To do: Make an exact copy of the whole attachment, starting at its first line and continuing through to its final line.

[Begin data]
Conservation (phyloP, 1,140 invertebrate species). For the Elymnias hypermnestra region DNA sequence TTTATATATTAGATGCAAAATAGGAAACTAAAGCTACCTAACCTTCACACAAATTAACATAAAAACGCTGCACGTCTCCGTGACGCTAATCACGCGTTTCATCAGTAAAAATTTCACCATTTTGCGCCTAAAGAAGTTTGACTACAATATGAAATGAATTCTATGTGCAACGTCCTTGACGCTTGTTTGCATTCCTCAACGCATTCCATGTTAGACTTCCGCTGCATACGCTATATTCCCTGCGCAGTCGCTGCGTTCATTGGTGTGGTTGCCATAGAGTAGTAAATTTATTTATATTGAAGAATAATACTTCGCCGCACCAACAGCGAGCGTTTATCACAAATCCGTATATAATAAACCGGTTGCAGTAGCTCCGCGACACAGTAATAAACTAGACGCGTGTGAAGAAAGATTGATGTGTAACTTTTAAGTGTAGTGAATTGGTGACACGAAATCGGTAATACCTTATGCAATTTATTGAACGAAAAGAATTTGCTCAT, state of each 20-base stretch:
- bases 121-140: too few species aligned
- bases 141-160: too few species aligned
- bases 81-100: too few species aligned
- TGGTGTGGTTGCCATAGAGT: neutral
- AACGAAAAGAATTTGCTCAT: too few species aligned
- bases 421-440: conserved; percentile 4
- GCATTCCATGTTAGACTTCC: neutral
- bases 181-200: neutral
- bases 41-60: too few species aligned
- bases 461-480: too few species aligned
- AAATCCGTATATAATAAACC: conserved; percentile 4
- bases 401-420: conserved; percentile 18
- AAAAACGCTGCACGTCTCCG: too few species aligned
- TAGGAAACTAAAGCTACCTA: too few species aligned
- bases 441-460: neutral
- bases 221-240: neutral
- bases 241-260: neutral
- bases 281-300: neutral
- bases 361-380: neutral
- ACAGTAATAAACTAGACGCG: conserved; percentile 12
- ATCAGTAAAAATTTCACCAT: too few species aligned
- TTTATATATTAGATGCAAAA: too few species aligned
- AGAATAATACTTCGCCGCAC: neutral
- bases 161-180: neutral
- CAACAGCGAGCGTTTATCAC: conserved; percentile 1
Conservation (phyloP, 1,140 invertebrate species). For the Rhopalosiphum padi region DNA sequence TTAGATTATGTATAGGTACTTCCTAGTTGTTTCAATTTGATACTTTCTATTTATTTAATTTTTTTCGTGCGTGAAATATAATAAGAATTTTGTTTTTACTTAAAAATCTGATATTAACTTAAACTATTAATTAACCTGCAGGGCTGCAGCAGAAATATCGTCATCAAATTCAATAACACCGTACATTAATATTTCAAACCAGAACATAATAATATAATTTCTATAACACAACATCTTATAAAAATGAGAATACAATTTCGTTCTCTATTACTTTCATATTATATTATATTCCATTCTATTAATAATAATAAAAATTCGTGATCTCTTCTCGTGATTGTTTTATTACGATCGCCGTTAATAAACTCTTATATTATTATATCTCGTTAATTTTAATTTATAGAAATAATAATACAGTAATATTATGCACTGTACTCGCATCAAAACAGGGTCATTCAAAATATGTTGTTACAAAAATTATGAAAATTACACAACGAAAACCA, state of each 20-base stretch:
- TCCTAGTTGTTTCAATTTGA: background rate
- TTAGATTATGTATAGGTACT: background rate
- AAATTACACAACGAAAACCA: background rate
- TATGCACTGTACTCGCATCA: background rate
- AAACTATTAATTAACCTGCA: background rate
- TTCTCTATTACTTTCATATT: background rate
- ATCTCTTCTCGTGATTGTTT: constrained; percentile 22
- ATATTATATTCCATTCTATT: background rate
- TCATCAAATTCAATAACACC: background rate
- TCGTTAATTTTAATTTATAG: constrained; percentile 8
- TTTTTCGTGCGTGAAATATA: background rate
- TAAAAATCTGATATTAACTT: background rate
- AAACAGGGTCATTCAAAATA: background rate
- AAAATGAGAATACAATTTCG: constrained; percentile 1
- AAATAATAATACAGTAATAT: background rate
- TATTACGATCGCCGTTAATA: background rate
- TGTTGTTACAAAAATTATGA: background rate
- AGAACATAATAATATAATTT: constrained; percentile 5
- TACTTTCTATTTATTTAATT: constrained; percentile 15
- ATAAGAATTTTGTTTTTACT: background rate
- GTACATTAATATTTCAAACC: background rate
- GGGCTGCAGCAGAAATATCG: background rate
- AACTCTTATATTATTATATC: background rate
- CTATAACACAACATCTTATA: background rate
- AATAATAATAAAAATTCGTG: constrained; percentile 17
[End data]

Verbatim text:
Conservation (phyloP, 1,140 invertebrate species). For the Elymnias hypermnestra region DNA sequence TTTATATATTAGATGCAAAATAGGAAACTAAAGCTACCTAACCTTCACACAAATTAACATAAAAACGCTGCACGTCTCCGTGACGCTAATCACGCGTTTCATCAGTAAAAATTTCACCATTTTGCGCCTAAAGAAGTTTGACTACAATATGAAATGAATTCTATGTGCAACGTCCTTGACGCTTGTTTGCATTCCTCAACGCATTCCATGTTAGACTTCCGCTGCATACGCTATATTCCCTGCGCAGTCGCTGCGTTCATTGGTGTGGTTGCCATAGAGTAGTAAATTTATTTATATTGAAGAATAATACTTCGCCGCACCAACAGCGAGCGTTTATCACAAATCCGTATATAATAAACCGGTTGCAGTAGCTCCGCGACACAGTAATAAACTAGACGCGTGTGAAGAAAGATTGATGTGTAACTTTTAAGTGTAGTGAATTGGTGACACGAAATCGGTAATACCTTATGCAATTTATTGAACGAAAAGAATTTGCTCAT, state of each 20-base stretch:
- bases 121-140: too few species aligned
- bases 141-160: too few species aligned
- bases 81-100: too few species aligned
- TGGTGTGGTTGCCATAGAGT: neutral
- AACGAAAAGAATTTGCTCAT: too few species aligned
- bases 421-440: conserved; percentile 4
- GCATTCCATGTTAGACTTCC: neutral
- bases 181-200: neutral
- bases 41-60: too few species aligned
- bases 461-480: too few species aligned
- AAATCCGTATATAATAAACC: conserved; percentile 4
- bases 401-420: conserved; percentile 18
- AAAAACGCTGCACGTCTCCG: too few species aligned
- TAGGAAACTAAAGCTACCTA: too few species aligned
- bases 441-460: neutral
- bases 221-240: neutral
- bases 241-260: neutral
- bases 281-300: neutral
- bases 361-380: neutral
- ACAGTAATAAACTAGACGCG: conserved; percentile 12
- ATCAGTAAAAATTTCACCAT: too few species aligned
- TTTATATATTAGATGCAAAA: too few species aligned
- AGAATAATACTTCGCCGCAC: neutral
- bases 161-180: neutral
- CAACAGCGAGCGTTTATCAC: conserved; percentile 1
Conservation (phyloP, 1,140 invertebrate species). For the Rhopalosiphum padi region DNA sequence TTAGATTATGTATAGGTACTTCCTAGTTGTTTCAATTTGATACTTTCTATTTATTTAATTTTTTTCGTGCGTGAAATATAATAAGAATTTTGTTTTTACTTAAAAATCTGATATTAACTTAAACTATTAATTAACCTGCAGGGCTGCAGCAGAAATATCGTCATCAAATTCAATAACACCGTACATTAATATTTCAAACCAGAACATAATAATATAATTTCTATAACACAACATCTTATAAAAATGAGAATACAATTTCGTTCTCTATTACTTTCATATTATATTATATTCCATTCTATTAATAATAATAAAAATTCGTGATCTCTTCTCGTGATTGTTTTATTACGATCGCCGTTAATAAACTCTTATATTATTATATCTCGTTAATTTTAATTTATAGAAATAATAATACAGTAATATTATGCACTGTACTCGCATCAAAACAGGGTCATTCAAAATATGTTGTTACAAAAATTATGAAAATTACACAACGAAAACCA, state of each 20-base stretch:
- TCCTAGTTGTTTCAATTTGA: background rate
- TTAGATTATGTATAGGTACT: background rate
- AAATTACACAACGAAAACCA: background rate
- TATGCACTGTACTCGCATCA: background rate
- AAACTATTAATTAACCTGCA: background rate
- TTCTCTATTACTTTCATATT: background rate
- ATCTCTTCTCGTGATTGTTT: constrained; percentile 22
- ATATTATATTCCATTCTATT: background rate
- TCATCAAATTCAATAACACC: background rate
- TCGTTAATTTTAATTTATAG: constrained; percentile 8
- TTTTTCGTGCGTGAAATATA: background rate
- TAAAAATCTGATATTAACTT: background rate
- AAACAGGGTCATTCAAAATA: background rate
- AAAATGAGAATACAATTTCG: constrained; percentile 1
- AAATAATAATACAGTAATAT: background rate
- TATTACGATCGCCGTTAATA: background rate
- TGTTGTTACAAAAATTATGA: background rate
- AGAACATAATAATATAATTT: constrained; percentile 5
- TACTTTCTATTTATTTAATT: constrained; percentile 15
- ATAAGAATTTTGTTTTTACT: background rate
- GTACATTAATATTTCAAACC: background rate
- GGGCTGCAGCAGAAATATCG: background rate
- AACTCTTATATTATTATATC: background rate
- CTATAACACAACATCTTATA: background rate
- AATAATAATAAAAATTCGTG: constrained; percentile 17